Four years ago, a teenager tweeted, “I hate how people judge when they really don't know anything.”

That person was Emma Carlson, who has grown to be a member of the Duke women’s soccer team and is now a sophomore. She and her best friend, teammate and classmate Ella Stevens, have made it particularly easy to get to know them by keeping a digital log of some of their exchanges over the years.

The two grew up in the outskirts of Atlanta and played club soccer for many years on the same team before facing off as rivals in high school. The Tweets and Vines tell a story of two people who are more than just soccer players.

Not just ‘weird,’ as they would say. Really weird. Okay with the world to see them for who they are.

There was that time Ella pondered whether or not to one day have a child. That time she did not like her lunch schedule. Or when Emma really wanted chicken. And one of their worst ideas, running into each other with two bouncy balls and then suffering the wrath of kinetic energy.

Ella also proudly shared one of her favorite pranks, when she ‘whaled’ the bathroom floor while Emma was showering.

“I got out so gingerly,” Emma said, knowing Ella had spread the floor with butter. “And I still just completely wiped out on the ground.

“And it was so bad because we were at the beach. And so there's obviously a lot of sand on the ground, so I'm trying to get up and I'm rolling around in butter and sand on the ground. And so I get back into the shower to clean it off. And when I got out again, I fell again, it was so slippery.”

Emma and Ella are like a fantastic duo from a movie. First, it’s like the director chose two similar names, each four letters, beginning with 'E', ending with 'A', and having two of the same consonants in between. The similarity of their names has prompted them to refer to each other on social media as ‘Yella’ and ‘Yemma.’

Next, the personalities. Yes, they are gregarious, and have the kind of humor that results in their loving The Office. “[It’s] like a Dwight-and-Jim relationship,” Ella said.

Ella described Emma as the more quick-witted of the two and Ella as the laugher. It also seems like Ella is the prankster more of the time. Asked if she ever got revenge on Ella for the whaling episode, Emma responded, “I've never really done an actual prank like that, it’s more of an Ella thing.”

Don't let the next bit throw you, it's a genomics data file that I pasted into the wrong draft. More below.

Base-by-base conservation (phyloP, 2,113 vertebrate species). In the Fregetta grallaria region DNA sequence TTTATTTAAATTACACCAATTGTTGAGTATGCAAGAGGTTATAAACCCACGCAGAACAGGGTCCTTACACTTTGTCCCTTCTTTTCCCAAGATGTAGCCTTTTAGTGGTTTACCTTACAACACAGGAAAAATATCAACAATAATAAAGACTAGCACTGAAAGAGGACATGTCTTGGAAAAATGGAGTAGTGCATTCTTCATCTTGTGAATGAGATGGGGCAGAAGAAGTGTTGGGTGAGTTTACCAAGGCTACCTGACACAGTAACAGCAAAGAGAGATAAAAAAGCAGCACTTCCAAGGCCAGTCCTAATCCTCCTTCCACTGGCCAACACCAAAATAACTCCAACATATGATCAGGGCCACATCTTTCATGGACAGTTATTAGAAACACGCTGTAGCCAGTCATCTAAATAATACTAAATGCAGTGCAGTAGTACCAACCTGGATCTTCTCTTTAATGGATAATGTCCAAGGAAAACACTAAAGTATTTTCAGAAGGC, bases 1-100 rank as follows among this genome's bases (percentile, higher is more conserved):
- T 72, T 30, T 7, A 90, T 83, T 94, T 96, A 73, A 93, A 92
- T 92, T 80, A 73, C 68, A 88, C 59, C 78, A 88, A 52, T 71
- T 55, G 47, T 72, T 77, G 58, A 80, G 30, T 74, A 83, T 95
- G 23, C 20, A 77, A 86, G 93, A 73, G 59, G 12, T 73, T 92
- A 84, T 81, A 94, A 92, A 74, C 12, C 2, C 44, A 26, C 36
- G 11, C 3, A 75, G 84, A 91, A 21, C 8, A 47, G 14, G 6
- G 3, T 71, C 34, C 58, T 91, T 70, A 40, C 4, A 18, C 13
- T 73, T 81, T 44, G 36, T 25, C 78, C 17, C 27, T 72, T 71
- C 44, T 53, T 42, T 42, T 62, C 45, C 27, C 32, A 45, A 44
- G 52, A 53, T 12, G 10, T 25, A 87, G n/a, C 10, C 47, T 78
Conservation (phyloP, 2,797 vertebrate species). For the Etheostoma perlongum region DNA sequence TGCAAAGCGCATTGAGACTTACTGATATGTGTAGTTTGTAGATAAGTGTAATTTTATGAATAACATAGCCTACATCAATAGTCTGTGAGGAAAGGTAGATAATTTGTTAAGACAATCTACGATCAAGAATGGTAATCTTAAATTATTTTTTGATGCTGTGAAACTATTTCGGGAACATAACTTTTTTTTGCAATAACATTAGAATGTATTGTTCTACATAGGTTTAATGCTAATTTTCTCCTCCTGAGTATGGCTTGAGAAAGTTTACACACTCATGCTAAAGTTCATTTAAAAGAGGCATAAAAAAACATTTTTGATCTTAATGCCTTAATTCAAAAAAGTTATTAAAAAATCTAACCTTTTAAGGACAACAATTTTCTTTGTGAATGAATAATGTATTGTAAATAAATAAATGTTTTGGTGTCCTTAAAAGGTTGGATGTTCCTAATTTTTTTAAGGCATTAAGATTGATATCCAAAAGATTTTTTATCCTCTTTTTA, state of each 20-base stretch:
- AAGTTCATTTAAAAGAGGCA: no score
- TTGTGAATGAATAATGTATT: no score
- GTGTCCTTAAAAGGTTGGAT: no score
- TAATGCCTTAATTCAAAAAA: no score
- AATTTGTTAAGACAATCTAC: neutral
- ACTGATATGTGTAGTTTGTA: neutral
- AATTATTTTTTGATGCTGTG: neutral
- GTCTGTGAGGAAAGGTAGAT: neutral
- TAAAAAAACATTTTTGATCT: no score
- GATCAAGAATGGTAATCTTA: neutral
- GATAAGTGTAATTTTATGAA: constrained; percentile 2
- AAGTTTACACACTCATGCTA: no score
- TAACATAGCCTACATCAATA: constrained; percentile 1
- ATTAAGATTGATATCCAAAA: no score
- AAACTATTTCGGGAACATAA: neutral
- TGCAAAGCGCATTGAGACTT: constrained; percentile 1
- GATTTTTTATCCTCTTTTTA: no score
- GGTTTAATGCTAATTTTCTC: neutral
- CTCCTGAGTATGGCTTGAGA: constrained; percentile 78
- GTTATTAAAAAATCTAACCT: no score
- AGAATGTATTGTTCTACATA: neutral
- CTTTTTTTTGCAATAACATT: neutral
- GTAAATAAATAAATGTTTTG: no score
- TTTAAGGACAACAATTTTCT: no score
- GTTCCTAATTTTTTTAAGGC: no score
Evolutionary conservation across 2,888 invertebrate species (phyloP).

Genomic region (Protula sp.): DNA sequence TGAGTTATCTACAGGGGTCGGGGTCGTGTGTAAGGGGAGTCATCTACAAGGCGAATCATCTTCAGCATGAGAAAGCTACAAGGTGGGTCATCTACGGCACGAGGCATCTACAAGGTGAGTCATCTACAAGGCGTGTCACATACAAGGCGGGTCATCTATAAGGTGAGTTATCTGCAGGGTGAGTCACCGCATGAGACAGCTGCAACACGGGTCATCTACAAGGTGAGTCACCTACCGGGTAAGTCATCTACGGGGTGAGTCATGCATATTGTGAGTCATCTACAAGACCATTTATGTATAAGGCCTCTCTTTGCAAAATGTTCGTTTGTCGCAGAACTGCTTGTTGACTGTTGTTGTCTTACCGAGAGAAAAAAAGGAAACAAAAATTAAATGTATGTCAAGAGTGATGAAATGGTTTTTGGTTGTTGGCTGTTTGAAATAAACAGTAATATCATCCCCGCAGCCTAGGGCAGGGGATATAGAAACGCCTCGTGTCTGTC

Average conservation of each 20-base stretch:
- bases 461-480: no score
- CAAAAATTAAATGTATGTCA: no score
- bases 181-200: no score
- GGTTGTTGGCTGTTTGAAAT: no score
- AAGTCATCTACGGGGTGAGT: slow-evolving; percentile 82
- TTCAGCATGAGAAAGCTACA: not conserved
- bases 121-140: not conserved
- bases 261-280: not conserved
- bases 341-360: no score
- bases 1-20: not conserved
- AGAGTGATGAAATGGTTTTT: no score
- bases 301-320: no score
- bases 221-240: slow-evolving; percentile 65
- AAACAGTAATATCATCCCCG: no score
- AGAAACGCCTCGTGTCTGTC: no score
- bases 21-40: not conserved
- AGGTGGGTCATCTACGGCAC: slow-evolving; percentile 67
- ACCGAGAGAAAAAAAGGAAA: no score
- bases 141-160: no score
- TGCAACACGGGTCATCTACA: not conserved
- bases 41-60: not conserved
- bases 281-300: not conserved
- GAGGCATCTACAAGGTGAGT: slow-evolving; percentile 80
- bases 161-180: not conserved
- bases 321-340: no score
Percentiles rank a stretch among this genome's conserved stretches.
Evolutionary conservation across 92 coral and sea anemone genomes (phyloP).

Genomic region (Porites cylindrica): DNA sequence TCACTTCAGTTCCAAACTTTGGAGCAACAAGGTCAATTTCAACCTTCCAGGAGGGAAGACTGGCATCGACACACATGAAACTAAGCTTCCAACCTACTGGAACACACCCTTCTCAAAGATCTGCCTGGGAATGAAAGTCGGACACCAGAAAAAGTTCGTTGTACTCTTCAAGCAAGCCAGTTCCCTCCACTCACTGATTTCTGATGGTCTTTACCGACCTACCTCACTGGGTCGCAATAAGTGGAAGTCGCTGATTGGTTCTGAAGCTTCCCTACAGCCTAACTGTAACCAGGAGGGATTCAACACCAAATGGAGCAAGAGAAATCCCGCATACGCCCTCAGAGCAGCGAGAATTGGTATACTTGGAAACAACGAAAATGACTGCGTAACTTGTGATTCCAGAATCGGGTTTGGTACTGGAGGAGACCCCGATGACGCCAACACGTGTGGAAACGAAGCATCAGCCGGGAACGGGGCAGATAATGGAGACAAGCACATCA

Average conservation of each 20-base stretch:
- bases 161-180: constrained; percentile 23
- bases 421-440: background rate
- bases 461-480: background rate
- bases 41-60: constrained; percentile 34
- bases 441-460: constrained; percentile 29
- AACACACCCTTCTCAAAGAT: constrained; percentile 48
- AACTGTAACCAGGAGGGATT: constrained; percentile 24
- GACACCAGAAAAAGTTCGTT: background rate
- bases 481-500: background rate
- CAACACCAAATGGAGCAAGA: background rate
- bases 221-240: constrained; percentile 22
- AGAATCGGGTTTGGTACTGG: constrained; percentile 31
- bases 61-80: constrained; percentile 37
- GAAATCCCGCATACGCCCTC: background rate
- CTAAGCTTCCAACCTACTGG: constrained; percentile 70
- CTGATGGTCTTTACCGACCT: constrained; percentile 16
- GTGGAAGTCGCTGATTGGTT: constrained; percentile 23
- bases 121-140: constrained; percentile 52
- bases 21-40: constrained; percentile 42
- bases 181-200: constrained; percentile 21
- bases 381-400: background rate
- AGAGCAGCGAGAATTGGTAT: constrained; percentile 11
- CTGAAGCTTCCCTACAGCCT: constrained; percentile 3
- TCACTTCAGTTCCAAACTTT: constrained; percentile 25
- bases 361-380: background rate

Do they just act weirdly in private?

No, they say. They said if this story published old, cringeworthy social media posts that their teammates saw, there would be few surprises in store.

“Once one of us starts quoting the movie [Madea], we'll just like go back and forth,” Carlson said, referring to this kind of communication as their own language of sorts. “And then it just spirals out of control to the point where it's really not funny anymore. But we're just laughing so hard, and we don't even really know what we're saying anymore. And so no one thinks it's funny except us.”

In front of head coach Robbie Church, they say they have not revealed as much embarrassing content, but they think he knows they’re kind of weird. Granted, this is talking about a man who buys a Diet Coke before every game as a superstition.

Emma explained, using a deep voice to impersonate Church, how he refers to them as “the ATL girls.” And Carlson, with a knack for comedic timing evident even over the phone during the 20-minute joint interview for this story, said that they respond, “... hey,” emphasizing the uncertainty in their response to him as a sign of the awkwardness.

They both love Church, they said. And after saying he is a nice guy, Emma whimsically added,Put that in [the story].’

They will tell you, though, that their relationship is not just immature. Of course, there may never be enough maturity to make up for the time they played with their food inside the concession stand during a soccer tournament in high school.

Stevens led the team in goals as a freshman last year with 10 scores, earning All-ACC Third Team and All-ACC Freshman honors. Her finesse on the ball has led her to score a goal that earned national recognition and cross up defenders like this example from the season’s opener against North Carolina two weeks ago.

Carlson, on the other hand, has struggled to earn playing time so far. The sophomore has logged just 44 minutes of action in conference play without sustaining major injuries. She said when she came to Duke, the Blue Devils already had a stout back line of one senior, one redshirt junior, two juniors and a sophomore.

Here’s the maturity, though. When asked whether she was the leading goal scorer last year, Ella did not have a chance to respond. Emma bursted in, “Yes she did. 10 goals.”

“I definitely feel like I am Ella's number one fan no matter what,” Carlson said. “It's not like I'm jealous at all toward what she gets—'cause she's worked so hard for it.”

The two are also now more open with each other than they were in high school, they said. Although they have known each other since they played U-10 soccer at age seven, they are roommates this year for the second time in a row.

“If I go somewhere, it's not like Ella's like, 'Hey, where'd you'd go?' Like we just kind of do our own thing, and then, at the end of the day, we come back to each other,” Emma said. “It’s a really good relationship.”

A really good relationship, one might add, with some great entertainment value so far.

Listen to our Jack Dolgin's joint interview with Ella Stevens and Emma Carlson here: